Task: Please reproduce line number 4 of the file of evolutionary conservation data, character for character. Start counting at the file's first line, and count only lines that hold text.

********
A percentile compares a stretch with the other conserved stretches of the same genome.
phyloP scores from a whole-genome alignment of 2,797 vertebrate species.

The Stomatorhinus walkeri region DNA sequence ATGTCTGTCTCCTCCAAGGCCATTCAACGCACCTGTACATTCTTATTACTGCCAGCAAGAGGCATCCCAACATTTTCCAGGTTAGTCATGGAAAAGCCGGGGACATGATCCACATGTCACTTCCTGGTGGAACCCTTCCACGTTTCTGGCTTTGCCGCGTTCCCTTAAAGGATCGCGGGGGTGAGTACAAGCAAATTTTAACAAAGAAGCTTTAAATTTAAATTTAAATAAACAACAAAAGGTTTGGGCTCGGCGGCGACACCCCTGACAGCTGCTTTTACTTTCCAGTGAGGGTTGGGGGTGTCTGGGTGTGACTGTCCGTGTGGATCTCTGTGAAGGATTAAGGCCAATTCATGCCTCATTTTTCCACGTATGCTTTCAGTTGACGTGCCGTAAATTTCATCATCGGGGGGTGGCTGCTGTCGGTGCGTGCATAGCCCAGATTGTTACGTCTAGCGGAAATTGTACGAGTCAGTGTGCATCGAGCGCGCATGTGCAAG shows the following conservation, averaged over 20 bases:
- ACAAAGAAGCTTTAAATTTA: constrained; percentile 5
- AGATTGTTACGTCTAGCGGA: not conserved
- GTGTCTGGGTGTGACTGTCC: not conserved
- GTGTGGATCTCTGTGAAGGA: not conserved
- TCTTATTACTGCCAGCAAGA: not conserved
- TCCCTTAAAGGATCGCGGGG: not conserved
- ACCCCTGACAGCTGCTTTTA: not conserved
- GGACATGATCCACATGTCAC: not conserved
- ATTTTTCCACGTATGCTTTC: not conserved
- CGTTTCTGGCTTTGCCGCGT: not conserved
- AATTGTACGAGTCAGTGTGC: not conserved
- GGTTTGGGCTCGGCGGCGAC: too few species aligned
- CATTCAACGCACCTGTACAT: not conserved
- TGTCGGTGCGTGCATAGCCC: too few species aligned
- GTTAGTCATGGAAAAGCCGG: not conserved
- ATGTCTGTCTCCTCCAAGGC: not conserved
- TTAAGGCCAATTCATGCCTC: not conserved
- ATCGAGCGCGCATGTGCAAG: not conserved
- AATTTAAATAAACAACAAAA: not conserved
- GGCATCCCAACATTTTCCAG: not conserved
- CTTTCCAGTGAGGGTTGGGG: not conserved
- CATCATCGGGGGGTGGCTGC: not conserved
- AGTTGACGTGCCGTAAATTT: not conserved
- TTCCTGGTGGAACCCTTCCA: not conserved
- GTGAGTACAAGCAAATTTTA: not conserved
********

- ACAAAGAAGCTTTAAATTTA: constrained; percentile 5